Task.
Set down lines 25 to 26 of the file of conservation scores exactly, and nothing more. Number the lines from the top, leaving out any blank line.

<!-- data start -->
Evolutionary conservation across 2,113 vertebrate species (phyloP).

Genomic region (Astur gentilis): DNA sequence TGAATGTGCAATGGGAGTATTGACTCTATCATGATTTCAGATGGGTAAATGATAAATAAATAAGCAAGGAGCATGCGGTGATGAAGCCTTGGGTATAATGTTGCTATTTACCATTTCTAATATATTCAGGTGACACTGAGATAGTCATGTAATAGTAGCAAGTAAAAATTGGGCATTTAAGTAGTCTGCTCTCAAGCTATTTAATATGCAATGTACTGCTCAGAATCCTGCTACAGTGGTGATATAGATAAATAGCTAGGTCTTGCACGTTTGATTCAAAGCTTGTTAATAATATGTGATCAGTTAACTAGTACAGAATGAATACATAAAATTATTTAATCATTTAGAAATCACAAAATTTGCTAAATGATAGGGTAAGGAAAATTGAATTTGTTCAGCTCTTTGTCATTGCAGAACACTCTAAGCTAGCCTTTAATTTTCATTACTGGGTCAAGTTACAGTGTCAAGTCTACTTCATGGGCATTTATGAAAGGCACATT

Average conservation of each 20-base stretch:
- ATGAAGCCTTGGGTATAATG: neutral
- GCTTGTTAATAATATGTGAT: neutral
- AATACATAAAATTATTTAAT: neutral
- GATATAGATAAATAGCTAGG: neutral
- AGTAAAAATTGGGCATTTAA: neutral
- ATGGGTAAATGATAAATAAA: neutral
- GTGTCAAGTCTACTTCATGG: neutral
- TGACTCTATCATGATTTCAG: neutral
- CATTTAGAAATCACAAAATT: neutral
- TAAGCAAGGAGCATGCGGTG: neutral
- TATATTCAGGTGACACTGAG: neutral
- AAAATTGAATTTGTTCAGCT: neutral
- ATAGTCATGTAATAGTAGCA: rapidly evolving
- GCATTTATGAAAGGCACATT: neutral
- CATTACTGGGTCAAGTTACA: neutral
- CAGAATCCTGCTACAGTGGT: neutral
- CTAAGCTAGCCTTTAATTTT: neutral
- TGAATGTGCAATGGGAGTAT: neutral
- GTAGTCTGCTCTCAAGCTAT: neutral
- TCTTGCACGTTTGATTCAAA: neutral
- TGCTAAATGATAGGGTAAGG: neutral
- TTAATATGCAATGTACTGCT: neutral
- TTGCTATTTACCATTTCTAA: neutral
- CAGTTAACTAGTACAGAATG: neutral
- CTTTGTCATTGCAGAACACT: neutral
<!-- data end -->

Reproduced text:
- TTAATATGCAATGTACTGCT: neutral
- TTGCTATTTACCATTTCTAA: neutral